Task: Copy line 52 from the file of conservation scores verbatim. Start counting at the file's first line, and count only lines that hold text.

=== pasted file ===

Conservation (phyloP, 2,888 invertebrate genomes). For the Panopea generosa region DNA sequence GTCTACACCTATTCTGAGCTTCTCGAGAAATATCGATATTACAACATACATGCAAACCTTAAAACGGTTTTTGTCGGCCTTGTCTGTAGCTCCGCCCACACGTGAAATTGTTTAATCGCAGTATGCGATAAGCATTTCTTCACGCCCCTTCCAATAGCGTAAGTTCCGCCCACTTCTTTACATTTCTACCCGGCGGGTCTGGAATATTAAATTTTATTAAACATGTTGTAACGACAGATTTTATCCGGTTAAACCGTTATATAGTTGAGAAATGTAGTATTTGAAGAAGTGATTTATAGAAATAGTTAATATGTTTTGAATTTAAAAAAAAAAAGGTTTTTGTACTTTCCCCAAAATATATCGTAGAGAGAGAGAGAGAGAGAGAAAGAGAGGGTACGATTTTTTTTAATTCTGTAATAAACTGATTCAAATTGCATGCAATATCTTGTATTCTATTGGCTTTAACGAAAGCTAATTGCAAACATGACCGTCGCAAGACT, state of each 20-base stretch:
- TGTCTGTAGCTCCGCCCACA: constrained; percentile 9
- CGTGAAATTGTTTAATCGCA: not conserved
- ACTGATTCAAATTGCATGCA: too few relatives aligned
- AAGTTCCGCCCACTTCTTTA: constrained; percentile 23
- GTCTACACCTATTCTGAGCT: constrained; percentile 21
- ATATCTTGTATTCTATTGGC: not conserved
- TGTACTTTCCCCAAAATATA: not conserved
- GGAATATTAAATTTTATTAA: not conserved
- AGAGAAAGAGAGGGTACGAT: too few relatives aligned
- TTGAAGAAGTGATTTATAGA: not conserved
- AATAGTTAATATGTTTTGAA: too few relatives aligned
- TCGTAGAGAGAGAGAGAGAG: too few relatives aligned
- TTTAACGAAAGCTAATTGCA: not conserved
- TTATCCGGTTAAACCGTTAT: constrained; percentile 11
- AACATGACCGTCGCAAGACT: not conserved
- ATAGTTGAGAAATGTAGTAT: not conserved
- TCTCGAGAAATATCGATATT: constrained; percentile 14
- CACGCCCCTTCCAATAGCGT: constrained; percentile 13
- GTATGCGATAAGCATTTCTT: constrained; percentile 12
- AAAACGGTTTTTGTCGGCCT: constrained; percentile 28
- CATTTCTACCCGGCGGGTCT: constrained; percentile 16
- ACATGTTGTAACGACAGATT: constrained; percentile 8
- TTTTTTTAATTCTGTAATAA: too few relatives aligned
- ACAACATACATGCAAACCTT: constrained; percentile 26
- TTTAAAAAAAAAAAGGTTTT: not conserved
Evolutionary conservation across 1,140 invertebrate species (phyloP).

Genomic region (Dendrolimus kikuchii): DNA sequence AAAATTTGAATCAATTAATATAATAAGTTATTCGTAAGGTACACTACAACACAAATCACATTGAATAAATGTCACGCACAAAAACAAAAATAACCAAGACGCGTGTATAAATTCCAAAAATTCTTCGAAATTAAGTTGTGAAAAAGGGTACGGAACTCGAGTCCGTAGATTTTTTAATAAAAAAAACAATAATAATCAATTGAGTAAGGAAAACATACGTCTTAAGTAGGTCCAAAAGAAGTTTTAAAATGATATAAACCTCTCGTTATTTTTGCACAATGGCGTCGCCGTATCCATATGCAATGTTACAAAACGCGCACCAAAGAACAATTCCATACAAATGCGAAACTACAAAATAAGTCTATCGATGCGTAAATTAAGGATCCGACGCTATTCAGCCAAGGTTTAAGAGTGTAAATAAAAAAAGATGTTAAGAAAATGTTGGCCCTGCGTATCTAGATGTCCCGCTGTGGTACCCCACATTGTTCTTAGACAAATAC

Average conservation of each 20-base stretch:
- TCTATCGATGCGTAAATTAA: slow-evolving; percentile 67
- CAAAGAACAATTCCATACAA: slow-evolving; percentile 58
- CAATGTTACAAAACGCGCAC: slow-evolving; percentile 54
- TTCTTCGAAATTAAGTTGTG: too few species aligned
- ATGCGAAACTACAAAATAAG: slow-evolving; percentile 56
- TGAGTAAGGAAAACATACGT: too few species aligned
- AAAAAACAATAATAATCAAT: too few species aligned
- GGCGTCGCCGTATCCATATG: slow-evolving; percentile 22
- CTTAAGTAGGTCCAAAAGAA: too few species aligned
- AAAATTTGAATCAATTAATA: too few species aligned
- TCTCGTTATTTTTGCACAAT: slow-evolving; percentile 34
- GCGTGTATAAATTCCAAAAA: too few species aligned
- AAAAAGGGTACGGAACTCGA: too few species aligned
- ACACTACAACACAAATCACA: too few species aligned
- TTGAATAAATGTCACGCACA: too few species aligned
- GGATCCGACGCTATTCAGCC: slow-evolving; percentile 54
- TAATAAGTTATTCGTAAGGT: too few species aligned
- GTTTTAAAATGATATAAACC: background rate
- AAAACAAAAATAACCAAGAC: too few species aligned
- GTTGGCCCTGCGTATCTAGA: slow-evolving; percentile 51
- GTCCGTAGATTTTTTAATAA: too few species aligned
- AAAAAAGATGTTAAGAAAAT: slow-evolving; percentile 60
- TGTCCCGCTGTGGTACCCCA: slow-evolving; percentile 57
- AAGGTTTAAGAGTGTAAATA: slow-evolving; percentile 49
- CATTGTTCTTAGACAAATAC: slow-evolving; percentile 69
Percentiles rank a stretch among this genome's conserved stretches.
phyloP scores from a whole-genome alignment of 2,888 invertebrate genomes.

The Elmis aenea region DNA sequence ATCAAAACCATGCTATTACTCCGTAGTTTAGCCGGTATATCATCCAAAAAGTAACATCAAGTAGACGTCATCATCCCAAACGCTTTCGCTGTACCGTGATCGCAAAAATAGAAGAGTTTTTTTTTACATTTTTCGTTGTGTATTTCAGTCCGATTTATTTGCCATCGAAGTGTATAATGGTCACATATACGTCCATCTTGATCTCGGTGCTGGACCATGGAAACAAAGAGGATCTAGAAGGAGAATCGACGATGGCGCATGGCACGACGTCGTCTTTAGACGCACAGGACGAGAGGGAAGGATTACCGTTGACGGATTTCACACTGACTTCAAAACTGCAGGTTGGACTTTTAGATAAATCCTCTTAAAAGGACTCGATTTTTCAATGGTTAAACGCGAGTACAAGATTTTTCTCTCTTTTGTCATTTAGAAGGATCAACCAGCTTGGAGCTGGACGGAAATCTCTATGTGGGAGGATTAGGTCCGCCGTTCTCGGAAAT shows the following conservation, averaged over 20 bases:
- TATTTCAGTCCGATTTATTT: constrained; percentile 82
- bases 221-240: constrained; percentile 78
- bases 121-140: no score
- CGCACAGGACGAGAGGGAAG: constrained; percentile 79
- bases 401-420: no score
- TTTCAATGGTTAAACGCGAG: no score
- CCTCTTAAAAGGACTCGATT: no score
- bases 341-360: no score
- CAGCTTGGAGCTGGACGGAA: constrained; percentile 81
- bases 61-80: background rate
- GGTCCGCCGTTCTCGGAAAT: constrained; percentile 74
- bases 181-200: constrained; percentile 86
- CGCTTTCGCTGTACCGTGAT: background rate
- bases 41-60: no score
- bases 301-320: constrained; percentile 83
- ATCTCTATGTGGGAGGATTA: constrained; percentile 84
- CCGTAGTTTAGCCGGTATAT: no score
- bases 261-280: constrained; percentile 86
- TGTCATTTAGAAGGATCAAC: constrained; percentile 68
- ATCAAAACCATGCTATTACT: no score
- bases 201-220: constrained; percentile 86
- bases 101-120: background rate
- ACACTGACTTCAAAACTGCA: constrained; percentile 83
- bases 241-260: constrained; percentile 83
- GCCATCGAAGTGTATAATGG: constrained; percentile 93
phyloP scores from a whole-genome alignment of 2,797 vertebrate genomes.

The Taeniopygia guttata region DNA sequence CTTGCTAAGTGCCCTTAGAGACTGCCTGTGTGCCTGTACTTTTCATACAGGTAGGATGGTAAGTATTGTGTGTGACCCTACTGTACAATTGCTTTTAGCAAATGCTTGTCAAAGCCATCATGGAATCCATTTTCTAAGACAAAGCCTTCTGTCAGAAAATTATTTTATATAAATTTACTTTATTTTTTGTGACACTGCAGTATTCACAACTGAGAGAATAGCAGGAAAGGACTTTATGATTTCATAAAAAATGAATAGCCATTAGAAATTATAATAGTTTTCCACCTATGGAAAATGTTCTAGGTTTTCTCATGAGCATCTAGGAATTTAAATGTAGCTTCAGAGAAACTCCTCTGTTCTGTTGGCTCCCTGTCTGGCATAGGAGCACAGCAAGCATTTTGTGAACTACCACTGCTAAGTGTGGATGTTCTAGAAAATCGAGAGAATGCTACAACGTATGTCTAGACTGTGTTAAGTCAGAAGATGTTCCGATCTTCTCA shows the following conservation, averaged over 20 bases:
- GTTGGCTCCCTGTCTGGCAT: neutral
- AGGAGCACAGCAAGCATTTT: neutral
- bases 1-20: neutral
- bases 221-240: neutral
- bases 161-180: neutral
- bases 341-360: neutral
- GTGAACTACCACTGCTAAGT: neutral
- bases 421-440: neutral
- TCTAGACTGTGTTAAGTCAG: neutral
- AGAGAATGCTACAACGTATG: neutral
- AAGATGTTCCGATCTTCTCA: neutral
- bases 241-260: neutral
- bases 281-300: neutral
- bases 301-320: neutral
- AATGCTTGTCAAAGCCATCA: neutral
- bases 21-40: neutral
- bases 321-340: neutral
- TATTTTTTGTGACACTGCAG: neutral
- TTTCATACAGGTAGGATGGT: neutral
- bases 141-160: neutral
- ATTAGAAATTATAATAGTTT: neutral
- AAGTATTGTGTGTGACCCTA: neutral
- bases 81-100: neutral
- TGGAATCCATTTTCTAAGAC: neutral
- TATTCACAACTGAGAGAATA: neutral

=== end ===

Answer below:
- TGTCCCGCTGTGGTACCCCA: slow-evolving; percentile 57